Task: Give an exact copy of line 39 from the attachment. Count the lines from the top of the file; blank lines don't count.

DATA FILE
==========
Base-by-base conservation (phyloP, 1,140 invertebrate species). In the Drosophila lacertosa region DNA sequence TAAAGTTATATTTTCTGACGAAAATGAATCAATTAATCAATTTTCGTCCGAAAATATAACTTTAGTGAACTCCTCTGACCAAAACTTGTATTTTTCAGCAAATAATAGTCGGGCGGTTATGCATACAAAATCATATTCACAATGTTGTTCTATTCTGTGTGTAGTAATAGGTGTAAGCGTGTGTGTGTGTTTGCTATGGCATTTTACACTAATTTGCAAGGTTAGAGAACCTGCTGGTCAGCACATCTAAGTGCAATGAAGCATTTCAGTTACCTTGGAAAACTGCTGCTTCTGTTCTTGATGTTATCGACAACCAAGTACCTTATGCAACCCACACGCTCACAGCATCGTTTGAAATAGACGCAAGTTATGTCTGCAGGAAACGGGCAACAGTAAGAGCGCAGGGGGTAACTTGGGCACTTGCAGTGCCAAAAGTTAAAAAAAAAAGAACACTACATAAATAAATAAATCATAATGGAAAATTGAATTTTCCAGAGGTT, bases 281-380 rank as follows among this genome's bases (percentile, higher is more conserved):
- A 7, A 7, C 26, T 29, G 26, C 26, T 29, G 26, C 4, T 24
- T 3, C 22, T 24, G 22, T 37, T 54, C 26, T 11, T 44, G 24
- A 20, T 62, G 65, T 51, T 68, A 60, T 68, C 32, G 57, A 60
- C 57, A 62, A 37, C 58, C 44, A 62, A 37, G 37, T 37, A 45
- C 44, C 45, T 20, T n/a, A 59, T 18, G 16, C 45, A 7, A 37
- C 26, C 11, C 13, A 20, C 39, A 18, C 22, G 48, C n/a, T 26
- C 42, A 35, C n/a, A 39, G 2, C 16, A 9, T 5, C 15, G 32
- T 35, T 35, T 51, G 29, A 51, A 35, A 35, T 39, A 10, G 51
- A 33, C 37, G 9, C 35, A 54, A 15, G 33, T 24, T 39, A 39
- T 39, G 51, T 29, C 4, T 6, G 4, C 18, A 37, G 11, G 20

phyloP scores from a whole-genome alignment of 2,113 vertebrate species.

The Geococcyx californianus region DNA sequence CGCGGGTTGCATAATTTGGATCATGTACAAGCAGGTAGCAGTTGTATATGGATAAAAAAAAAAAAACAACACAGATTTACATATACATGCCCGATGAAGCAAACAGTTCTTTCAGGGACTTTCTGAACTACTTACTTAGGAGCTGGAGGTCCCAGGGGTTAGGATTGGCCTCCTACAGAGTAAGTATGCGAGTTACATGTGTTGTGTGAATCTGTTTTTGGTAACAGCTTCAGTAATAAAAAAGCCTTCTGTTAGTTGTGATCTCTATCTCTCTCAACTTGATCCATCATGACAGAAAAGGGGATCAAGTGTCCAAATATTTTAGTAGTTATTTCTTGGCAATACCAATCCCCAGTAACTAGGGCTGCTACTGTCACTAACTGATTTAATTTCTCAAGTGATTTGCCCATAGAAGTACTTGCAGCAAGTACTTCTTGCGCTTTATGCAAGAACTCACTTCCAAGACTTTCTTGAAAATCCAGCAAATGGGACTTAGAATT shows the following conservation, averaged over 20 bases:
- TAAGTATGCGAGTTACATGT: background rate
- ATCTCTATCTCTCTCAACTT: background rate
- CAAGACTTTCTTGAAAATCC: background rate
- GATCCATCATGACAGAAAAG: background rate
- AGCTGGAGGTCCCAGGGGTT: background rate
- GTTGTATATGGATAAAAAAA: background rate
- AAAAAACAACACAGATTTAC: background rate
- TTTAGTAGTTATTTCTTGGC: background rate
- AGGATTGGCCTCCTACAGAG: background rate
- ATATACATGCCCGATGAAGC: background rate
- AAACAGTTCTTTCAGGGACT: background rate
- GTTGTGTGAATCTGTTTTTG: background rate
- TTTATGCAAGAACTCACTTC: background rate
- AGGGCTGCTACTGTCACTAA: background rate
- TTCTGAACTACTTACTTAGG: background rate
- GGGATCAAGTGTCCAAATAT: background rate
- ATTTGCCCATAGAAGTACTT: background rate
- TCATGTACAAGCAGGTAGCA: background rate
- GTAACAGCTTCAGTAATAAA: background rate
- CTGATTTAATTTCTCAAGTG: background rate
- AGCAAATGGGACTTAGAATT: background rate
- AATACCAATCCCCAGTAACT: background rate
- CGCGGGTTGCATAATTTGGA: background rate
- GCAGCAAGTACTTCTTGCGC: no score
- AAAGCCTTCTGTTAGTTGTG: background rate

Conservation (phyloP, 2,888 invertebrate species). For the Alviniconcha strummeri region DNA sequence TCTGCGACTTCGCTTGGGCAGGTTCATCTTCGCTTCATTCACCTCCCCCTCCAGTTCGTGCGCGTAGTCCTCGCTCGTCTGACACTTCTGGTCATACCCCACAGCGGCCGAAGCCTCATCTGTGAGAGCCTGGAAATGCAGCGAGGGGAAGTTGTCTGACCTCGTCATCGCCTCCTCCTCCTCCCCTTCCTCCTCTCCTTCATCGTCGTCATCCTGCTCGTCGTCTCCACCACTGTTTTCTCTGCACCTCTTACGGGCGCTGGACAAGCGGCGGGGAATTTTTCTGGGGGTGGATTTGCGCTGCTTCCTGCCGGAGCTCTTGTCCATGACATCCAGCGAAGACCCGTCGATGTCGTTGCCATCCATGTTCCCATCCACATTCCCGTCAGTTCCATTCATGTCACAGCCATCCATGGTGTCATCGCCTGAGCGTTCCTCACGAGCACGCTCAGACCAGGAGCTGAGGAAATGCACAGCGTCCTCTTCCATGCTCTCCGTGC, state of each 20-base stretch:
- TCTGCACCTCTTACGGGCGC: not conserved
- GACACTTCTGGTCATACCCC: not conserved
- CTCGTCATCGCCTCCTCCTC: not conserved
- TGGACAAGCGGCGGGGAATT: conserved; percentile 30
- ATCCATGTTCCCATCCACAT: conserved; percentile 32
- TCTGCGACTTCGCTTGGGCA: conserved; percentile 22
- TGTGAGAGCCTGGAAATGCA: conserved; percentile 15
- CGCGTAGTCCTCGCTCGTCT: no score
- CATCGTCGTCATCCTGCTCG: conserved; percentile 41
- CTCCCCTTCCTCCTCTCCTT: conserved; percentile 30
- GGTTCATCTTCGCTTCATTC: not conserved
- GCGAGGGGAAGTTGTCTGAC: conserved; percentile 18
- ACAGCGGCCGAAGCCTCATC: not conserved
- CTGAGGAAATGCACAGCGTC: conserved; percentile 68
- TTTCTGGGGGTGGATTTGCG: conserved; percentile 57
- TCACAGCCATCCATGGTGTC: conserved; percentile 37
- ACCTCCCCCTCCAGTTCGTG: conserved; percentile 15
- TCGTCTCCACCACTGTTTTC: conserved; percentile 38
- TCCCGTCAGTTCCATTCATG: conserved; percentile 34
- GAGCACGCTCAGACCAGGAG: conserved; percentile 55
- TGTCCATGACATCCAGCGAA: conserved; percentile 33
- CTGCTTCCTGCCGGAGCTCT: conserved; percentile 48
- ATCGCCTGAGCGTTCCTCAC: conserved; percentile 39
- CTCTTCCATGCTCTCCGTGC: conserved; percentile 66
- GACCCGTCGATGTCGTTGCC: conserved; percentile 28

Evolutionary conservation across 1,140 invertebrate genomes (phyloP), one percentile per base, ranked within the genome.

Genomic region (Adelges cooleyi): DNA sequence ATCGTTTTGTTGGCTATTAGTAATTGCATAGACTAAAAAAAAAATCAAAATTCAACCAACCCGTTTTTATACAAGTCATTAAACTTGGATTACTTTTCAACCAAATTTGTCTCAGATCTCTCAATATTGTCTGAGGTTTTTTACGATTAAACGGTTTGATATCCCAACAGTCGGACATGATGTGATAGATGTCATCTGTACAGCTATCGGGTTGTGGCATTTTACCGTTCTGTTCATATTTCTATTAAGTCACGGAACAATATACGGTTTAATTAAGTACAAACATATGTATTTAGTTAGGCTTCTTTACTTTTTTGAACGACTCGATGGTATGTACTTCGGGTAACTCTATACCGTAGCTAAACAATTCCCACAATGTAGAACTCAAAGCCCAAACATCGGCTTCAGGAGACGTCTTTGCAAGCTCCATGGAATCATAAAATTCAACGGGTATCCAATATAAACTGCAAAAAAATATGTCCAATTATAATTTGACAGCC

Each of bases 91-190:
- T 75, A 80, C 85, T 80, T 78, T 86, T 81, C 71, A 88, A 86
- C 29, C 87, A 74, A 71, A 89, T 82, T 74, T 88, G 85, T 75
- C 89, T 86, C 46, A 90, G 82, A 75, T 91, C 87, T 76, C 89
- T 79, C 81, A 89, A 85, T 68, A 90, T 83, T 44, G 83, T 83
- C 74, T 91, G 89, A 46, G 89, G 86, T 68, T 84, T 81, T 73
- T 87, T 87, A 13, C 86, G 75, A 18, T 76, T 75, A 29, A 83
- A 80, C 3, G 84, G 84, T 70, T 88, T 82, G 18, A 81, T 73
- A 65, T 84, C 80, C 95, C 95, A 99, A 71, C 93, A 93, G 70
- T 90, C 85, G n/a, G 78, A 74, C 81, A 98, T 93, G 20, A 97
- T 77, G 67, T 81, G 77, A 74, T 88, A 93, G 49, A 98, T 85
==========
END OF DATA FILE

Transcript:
Conservation (phyloP, 2,888 invertebrate species). For the Alviniconcha strummeri region DNA sequence TCTGCGACTTCGCTTGGGCAGGTTCATCTTCGCTTCATTCACCTCCCCCTCCAGTTCGTGCGCGTAGTCCTCGCTCGTCTGACACTTCTGGTCATACCCCACAGCGGCCGAAGCCTCATCTGTGAGAGCCTGGAAATGCAGCGAGGGGAAGTTGTCTGACCTCGTCATCGCCTCCTCCTCCTCCCCTTCCTCCTCTCCTTCATCGTCGTCATCCTGCTCGTCGTCTCCACCACTGTTTTCTCTGCACCTCTTACGGGCGCTGGACAAGCGGCGGGGAATTTTTCTGGGGGTGGATTTGCGCTGCTTCCTGCCGGAGCTCTTGTCCATGACATCCAGCGAAGACCCGTCGATGTCGTTGCCATCCATGTTCCCATCCACATTCCCGTCAGTTCCATTCATGTCACAGCCATCCATGGTGTCATCGCCTGAGCGTTCCTCACGAGCACGCTCAGACCAGGAGCTGAGGAAATGCACAGCGTCCTCTTCCATGCTCTCCGTGC, state of each 20-base stretch: